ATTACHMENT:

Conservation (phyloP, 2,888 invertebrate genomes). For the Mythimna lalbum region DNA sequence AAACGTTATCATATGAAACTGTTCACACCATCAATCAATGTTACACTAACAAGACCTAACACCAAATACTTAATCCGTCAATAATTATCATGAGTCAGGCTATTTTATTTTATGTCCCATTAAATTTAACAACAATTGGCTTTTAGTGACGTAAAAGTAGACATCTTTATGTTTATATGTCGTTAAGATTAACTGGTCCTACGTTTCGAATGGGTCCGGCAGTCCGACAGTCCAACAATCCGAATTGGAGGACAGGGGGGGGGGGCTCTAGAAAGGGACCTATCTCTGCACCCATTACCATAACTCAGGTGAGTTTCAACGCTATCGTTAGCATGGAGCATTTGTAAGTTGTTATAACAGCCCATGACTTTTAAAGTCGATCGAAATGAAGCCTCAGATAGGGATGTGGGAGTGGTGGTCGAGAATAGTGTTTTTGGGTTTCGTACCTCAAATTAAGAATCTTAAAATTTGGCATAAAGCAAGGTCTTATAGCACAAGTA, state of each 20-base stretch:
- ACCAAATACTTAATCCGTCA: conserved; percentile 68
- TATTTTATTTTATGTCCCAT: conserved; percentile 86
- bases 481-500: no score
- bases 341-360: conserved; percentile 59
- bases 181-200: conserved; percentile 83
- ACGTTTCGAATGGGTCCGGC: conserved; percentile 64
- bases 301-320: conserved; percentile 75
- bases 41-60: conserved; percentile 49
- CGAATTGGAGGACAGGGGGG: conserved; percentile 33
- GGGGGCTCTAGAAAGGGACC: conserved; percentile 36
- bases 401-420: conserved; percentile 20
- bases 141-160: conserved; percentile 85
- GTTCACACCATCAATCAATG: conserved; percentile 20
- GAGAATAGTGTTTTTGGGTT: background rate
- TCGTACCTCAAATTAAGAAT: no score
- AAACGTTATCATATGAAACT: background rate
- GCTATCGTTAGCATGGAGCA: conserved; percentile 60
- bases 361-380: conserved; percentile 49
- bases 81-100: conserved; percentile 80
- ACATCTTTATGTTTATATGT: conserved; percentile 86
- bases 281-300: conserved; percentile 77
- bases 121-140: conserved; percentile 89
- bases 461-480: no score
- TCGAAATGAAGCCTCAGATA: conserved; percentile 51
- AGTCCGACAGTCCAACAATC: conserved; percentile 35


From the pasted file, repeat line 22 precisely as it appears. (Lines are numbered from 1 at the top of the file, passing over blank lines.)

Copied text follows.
- bases 281-300: conserved; percentile 77